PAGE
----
Have students look around the classroom for examples of simple machines. Allow students to share their examples as you record responses on the board or chart. After the examples are placed on the board, have students classify the examples as one of these simple machines shown in the pictures: inclined plane, wedge, screw, lever, pulley, or wheel and axle.

     l3-simplemachines.png

    After you feel that students have grasped the concept of simple machines, have them complete the following hands-on activity to reinforce understanding of the different types of simple machines. Give students the Simple Machines Resource Chart worksheet (S-3-4-3_Simple Machines Resource Chart.doc) as a way to help them understand some of the different simple machines and what they do. Instruct students that they will be moving to each station and investigating a simple machine. They should take with them the Simple Machines Resource Chart worksheet (S-3-4-3_Simple Machines Resource Chart.doc). They are to complete the chart as they travel through the stations. Note: Before students rotate through the stations, go over safety rules and demonstrate how to work with each simple machine.

    Students should be divided into six groups. Each group should start at a different simple machine station. Students rotate stations every 5-7 minutes:

    • Lever Station: Students see different examples of a lever. They are able to pick them up, feel them, and see them in action. Examples of a lever that can be displayed are a fork, a baseball bat, scissors, and a stapler.
    • Inclined Plane Station: To demonstrate an inclined plane, a group of students can compare lifting a moderately heavy box from the floor to the table, with and without a ramp.
    • Wheel and Axel Station: Students see different examples of a wheel and axle. They are able to pick them up, feel them, and see them in action. Examples of a wheel and axle that can be displayed are a rolling pin, roller skates, and an egg beater.
    • Screw Station: Students try to screw a nail into a piece of wood. The nail must be prescrewed, so it is easy for students to perform this task. If students are not able to use a screw and screwdriver, you can set up jars for students to screw the tops of the jars on and off.
    • Pulley Station: You can construct a pulley in the classroom by tying one end of the rope around a bucket or plastic pail, and hanging the other end of the rope over the door. Students pull on the rope and watch the bucket lift from the floor. Note: assign a student volunteer to keep an eye on the door to avoid someone opening the door during the demonstration.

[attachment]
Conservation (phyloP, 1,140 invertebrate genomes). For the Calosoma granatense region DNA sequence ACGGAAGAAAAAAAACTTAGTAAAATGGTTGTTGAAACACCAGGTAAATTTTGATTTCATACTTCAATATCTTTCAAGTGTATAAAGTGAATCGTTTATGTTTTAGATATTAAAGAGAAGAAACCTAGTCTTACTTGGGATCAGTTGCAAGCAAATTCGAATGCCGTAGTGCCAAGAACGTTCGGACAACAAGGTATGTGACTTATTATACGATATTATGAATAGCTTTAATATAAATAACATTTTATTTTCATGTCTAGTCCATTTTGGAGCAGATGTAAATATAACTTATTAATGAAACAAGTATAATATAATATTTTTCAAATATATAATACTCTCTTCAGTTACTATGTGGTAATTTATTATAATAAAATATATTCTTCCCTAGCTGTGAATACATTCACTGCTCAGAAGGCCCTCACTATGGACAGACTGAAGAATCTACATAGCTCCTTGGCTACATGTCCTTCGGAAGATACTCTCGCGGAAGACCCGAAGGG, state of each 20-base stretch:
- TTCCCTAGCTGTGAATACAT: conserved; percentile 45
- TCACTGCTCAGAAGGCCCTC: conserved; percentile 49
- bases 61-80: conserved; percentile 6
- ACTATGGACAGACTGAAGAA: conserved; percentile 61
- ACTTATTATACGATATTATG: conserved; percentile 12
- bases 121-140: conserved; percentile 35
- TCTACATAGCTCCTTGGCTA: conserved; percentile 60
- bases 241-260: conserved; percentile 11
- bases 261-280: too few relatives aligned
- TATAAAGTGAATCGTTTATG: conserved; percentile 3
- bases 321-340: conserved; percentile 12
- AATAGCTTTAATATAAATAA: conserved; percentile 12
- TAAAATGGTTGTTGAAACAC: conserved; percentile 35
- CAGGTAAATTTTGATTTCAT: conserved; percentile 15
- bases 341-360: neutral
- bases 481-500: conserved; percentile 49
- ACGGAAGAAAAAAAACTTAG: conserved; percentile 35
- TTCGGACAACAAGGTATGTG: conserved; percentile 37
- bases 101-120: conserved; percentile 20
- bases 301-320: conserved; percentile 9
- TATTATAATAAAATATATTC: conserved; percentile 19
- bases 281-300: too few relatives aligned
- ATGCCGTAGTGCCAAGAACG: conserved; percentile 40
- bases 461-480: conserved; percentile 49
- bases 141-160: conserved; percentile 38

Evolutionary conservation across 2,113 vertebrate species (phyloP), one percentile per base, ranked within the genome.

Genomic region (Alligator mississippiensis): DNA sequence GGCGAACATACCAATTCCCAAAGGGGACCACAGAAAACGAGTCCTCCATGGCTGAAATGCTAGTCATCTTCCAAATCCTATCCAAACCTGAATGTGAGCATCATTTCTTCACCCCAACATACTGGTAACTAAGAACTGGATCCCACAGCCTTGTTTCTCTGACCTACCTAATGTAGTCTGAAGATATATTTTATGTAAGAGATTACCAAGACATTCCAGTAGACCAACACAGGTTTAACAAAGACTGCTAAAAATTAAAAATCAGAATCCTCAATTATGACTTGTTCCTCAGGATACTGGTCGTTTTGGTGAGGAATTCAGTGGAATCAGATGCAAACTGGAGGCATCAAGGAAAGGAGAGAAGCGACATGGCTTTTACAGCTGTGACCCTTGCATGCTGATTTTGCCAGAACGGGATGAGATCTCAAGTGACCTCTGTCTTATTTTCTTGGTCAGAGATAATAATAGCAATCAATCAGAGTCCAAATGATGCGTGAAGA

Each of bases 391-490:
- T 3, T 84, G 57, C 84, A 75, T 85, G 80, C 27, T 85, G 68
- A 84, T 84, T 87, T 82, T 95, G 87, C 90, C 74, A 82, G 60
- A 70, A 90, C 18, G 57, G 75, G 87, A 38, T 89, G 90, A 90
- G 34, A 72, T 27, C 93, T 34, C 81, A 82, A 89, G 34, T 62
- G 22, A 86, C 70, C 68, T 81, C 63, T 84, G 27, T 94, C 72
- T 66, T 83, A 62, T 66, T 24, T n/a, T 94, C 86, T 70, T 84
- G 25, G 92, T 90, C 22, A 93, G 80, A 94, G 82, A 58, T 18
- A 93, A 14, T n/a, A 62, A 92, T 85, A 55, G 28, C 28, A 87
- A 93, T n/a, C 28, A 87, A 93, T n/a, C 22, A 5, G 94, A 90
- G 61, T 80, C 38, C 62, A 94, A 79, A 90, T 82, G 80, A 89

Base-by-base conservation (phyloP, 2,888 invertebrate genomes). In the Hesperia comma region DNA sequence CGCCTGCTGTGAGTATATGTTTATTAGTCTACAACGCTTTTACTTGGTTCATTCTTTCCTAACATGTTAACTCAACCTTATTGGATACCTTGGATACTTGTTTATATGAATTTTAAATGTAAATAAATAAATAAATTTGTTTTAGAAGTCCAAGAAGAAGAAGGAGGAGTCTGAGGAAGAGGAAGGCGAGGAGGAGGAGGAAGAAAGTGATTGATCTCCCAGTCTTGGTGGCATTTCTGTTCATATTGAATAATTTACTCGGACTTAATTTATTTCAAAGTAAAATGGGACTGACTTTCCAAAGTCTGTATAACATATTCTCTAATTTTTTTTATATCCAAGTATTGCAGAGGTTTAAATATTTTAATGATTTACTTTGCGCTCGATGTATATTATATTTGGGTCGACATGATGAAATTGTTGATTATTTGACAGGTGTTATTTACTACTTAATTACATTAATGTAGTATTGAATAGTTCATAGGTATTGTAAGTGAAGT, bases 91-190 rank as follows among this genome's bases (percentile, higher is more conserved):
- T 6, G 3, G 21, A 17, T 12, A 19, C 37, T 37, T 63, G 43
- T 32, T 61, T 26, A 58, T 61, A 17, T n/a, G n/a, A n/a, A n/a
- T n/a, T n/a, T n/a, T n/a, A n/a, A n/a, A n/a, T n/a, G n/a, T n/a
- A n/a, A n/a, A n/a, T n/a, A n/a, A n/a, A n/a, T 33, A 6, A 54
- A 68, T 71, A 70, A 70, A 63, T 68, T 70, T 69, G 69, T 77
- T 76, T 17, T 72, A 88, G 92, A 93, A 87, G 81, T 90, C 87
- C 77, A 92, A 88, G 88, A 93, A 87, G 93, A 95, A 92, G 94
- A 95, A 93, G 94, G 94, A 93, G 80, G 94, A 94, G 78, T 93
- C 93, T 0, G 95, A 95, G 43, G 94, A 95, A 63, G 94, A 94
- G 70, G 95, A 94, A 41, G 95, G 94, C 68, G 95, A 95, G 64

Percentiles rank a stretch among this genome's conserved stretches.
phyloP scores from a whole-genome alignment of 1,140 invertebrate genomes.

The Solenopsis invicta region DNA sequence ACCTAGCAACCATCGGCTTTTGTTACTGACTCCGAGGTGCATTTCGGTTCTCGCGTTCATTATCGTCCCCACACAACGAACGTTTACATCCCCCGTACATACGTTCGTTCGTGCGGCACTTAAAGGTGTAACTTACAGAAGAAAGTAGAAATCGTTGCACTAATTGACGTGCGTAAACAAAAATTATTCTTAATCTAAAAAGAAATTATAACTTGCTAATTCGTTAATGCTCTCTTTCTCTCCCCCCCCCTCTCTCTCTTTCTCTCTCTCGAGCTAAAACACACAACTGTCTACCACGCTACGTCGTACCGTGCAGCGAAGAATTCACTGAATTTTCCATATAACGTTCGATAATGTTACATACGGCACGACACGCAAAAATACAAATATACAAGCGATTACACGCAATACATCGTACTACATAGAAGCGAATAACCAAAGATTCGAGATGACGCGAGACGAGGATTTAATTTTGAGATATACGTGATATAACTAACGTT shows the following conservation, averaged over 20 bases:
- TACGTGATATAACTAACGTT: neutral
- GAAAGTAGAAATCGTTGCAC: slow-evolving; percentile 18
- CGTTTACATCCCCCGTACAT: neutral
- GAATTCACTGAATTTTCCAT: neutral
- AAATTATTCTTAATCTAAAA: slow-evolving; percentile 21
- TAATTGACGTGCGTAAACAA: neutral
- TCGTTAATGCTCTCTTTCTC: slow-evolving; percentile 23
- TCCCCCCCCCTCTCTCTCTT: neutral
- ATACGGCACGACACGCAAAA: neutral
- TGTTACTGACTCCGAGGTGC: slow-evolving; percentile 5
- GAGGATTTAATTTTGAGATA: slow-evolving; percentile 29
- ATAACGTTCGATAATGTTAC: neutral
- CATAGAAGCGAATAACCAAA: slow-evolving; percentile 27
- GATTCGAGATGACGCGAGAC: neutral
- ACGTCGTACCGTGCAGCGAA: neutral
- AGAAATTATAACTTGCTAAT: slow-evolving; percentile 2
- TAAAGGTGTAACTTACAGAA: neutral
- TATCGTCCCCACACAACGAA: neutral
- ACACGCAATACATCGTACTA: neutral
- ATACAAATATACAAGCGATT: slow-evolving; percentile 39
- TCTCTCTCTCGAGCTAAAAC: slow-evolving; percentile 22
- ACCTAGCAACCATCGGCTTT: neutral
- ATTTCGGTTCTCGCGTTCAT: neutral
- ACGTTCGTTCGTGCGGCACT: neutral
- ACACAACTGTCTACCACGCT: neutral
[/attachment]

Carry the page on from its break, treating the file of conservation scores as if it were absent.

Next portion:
• Wedge Station: Students see different examples of a wedge. They are able to pick them up, feel them, and see them in action. Examples of wedges that can be displayed are a shark tooth and plastic knitting needles.

    Activity 2: Complex Machines

    Begin the activity by reading Click, Rumble, Roar: Poems about Machines by Lee Bennet Hopkins. Discuss the book with students and ask for examples of machines from the book. Record responses on the board and ask students whether these are examples of simple machines. Introduce students to complex machines. Show students pictures of a car, bulldozer, and bicycle. Explain to children that a complex machine is two or more simple machines put together.

    Give each student a copy of Machines in Action 2 worksheet (S-3-4-3_Machines in Action 2 Worksheet and KEY.doc). Take students around the school so they can fill in their Machines in Action worksheet with the different types of simple machines and complex machines they see around the school. Students can also work in pairs or groups, and you can provide them with discussion prompts so they can be explorers. After students finish the activity and worksheet, have them present their findings to the class. Students may also write down other examples of machines that were found by their peers.

    Extension:

    • Students who may need an opportunity for additional learning can create a simple machine mobile using yarn, paper clips, a coat hanger, and magazines.

    Prior to the activity, precut several pieces of yarn 20 to 22 centimeters long. Students should draw or identify simple machines from pictures in a magazine. Their Simple Machines Resource Chart (S-3-4-3_Simple Machines Resource Chart.doc) could also help students identify machines. Give students the following instructions:

    1.      Tie one end of each piece of string to a paper clip and hang the paper clip from a wire or plastic clothes hanger.

    2.      Select pictures of machines to draw or cut out.

    3.      Tie the pictures to the yarn.

    • Students who might be going beyond the standards may select one complex machine. On poster board, they can describe which simple machines came together to compose the complex machine. They should also describe what the machine is and how it helps people work.

Related Instructional Videos

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Instructional videos haven't been assigned to the lesson plan.
DRAFT 04/25/2011